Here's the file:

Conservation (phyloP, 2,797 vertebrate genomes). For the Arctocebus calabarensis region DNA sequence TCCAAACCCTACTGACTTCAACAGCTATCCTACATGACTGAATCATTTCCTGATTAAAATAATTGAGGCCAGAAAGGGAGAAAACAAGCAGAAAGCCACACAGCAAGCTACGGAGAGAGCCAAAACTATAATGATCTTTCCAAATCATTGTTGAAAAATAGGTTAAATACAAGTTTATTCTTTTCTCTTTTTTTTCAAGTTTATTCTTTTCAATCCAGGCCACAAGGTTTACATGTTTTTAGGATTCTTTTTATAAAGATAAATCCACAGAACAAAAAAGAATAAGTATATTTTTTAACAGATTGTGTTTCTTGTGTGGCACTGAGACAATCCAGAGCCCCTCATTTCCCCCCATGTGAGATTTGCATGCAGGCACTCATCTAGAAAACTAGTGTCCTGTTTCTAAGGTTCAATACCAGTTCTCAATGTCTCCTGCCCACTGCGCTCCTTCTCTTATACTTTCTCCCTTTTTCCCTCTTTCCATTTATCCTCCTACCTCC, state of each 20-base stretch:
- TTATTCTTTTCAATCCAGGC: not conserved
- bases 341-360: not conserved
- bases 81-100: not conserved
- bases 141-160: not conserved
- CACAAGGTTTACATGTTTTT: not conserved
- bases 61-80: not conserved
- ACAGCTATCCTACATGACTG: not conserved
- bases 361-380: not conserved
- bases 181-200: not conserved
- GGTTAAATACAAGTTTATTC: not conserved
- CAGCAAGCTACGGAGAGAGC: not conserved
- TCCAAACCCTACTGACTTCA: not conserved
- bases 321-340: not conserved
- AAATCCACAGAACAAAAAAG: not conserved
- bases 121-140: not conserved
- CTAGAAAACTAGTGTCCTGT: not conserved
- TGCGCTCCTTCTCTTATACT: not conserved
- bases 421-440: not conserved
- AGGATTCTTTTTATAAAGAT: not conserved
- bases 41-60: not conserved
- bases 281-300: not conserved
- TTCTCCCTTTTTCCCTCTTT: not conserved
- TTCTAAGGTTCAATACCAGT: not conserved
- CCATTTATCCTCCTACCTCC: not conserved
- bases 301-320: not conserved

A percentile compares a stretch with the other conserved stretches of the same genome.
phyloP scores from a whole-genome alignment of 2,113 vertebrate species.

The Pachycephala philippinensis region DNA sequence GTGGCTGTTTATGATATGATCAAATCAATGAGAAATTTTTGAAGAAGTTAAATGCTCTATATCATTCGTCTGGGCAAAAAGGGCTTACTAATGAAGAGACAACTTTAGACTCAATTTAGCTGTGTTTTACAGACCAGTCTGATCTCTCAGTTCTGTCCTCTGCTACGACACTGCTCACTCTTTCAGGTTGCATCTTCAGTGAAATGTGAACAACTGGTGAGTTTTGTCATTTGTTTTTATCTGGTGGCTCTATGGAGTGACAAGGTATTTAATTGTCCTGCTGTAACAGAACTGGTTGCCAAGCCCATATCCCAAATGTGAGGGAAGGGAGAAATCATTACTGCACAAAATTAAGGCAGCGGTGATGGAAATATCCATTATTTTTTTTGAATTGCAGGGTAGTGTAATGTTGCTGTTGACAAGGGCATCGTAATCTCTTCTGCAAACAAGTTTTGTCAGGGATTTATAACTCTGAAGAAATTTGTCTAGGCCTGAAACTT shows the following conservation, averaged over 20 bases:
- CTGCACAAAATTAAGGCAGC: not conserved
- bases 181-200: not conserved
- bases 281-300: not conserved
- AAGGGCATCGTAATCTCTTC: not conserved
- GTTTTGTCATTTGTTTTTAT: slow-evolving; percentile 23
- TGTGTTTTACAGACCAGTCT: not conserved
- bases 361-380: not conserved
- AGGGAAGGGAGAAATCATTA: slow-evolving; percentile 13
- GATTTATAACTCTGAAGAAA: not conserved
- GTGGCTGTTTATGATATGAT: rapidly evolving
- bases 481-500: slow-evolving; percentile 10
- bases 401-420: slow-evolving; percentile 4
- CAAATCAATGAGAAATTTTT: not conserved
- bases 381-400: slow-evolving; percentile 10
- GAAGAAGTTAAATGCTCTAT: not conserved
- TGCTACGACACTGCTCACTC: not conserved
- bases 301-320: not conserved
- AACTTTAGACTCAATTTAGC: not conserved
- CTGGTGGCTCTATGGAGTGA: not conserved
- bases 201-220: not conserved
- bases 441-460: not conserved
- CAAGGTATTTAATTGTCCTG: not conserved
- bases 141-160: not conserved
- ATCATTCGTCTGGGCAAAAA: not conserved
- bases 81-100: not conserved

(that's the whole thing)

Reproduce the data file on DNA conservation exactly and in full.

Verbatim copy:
Conservation (phyloP, 2,797 vertebrate genomes). For the Arctocebus calabarensis region DNA sequence TCCAAACCCTACTGACTTCAACAGCTATCCTACATGACTGAATCATTTCCTGATTAAAATAATTGAGGCCAGAAAGGGAGAAAACAAGCAGAAAGCCACACAGCAAGCTACGGAGAGAGCCAAAACTATAATGATCTTTCCAAATCATTGTTGAAAAATAGGTTAAATACAAGTTTATTCTTTTCTCTTTTTTTTCAAGTTTATTCTTTTCAATCCAGGCCACAAGGTTTACATGTTTTTAGGATTCTTTTTATAAAGATAAATCCACAGAACAAAAAAGAATAAGTATATTTTTTAACAGATTGTGTTTCTTGTGTGGCACTGAGACAATCCAGAGCCCCTCATTTCCCCCCATGTGAGATTTGCATGCAGGCACTCATCTAGAAAACTAGTGTCCTGTTTCTAAGGTTCAATACCAGTTCTCAATGTCTCCTGCCCACTGCGCTCCTTCTCTTATACTTTCTCCCTTTTTCCCTCTTTCCATTTATCCTCCTACCTCC, state of each 20-base stretch:
- TTATTCTTTTCAATCCAGGC: not conserved
- bases 341-360: not conserved
- bases 81-100: not conserved
- bases 141-160: not conserved
- CACAAGGTTTACATGTTTTT: not conserved
- bases 61-80: not conserved
- ACAGCTATCCTACATGACTG: not conserved
- bases 361-380: not conserved
- bases 181-200: not conserved
- GGTTAAATACAAGTTTATTC: not conserved
- CAGCAAGCTACGGAGAGAGC: not conserved
- TCCAAACCCTACTGACTTCA: not conserved
- bases 321-340: not conserved
- AAATCCACAGAACAAAAAAG: not conserved
- bases 121-140: not conserved
- CTAGAAAACTAGTGTCCTGT: not conserved
- TGCGCTCCTTCTCTTATACT: not conserved
- bases 421-440: not conserved
- AGGATTCTTTTTATAAAGAT: not conserved
- bases 41-60: not conserved
- bases 281-300: not conserved
- TTCTCCCTTTTTCCCTCTTT: not conserved
- TTCTAAGGTTCAATACCAGT: not conserved
- CCATTTATCCTCCTACCTCC: not conserved
- bases 301-320: not conserved

A percentile compares a stretch with the other conserved stretches of the same genome.
phyloP scores from a whole-genome alignment of 2,113 vertebrate species.

The Pachycephala philippinensis region DNA sequence GTGGCTGTTTATGATATGATCAAATCAATGAGAAATTTTTGAAGAAGTTAAATGCTCTATATCATTCGTCTGGGCAAAAAGGGCTTACTAATGAAGAGACAACTTTAGACTCAATTTAGCTGTGTTTTACAGACCAGTCTGATCTCTCAGTTCTGTCCTCTGCTACGACACTGCTCACTCTTTCAGGTTGCATCTTCAGTGAAATGTGAACAACTGGTGAGTTTTGTCATTTGTTTTTATCTGGTGGCTCTATGGAGTGACAAGGTATTTAATTGTCCTGCTGTAACAGAACTGGTTGCCAAGCCCATATCCCAAATGTGAGGGAAGGGAGAAATCATTACTGCACAAAATTAAGGCAGCGGTGATGGAAATATCCATTATTTTTTTTGAATTGCAGGGTAGTGTAATGTTGCTGTTGACAAGGGCATCGTAATCTCTTCTGCAAACAAGTTTTGTCAGGGATTTATAACTCTGAAGAAATTTGTCTAGGCCTGAAACTT shows the following conservation, averaged over 20 bases:
- CTGCACAAAATTAAGGCAGC: not conserved
- bases 181-200: not conserved
- bases 281-300: not conserved
- AAGGGCATCGTAATCTCTTC: not conserved
- GTTTTGTCATTTGTTTTTAT: slow-evolving; percentile 23
- TGTGTTTTACAGACCAGTCT: not conserved
- bases 361-380: not conserved
- AGGGAAGGGAGAAATCATTA: slow-evolving; percentile 13
- GATTTATAACTCTGAAGAAA: not conserved
- GTGGCTGTTTATGATATGAT: rapidly evolving
- bases 481-500: slow-evolving; percentile 10
- bases 401-420: slow-evolving; percentile 4
- CAAATCAATGAGAAATTTTT: not conserved
- bases 381-400: slow-evolving; percentile 10
- GAAGAAGTTAAATGCTCTAT: not conserved
- TGCTACGACACTGCTCACTC: not conserved
- bases 301-320: not conserved
- AACTTTAGACTCAATTTAGC: not conserved
- CTGGTGGCTCTATGGAGTGA: not conserved
- bases 201-220: not conserved
- bases 441-460: not conserved
- CAAGGTATTTAATTGTCCTG: not conserved
- bases 141-160: not conserved
- ATCATTCGTCTGGGCAAAAA: not conserved
- bases 81-100: not conserved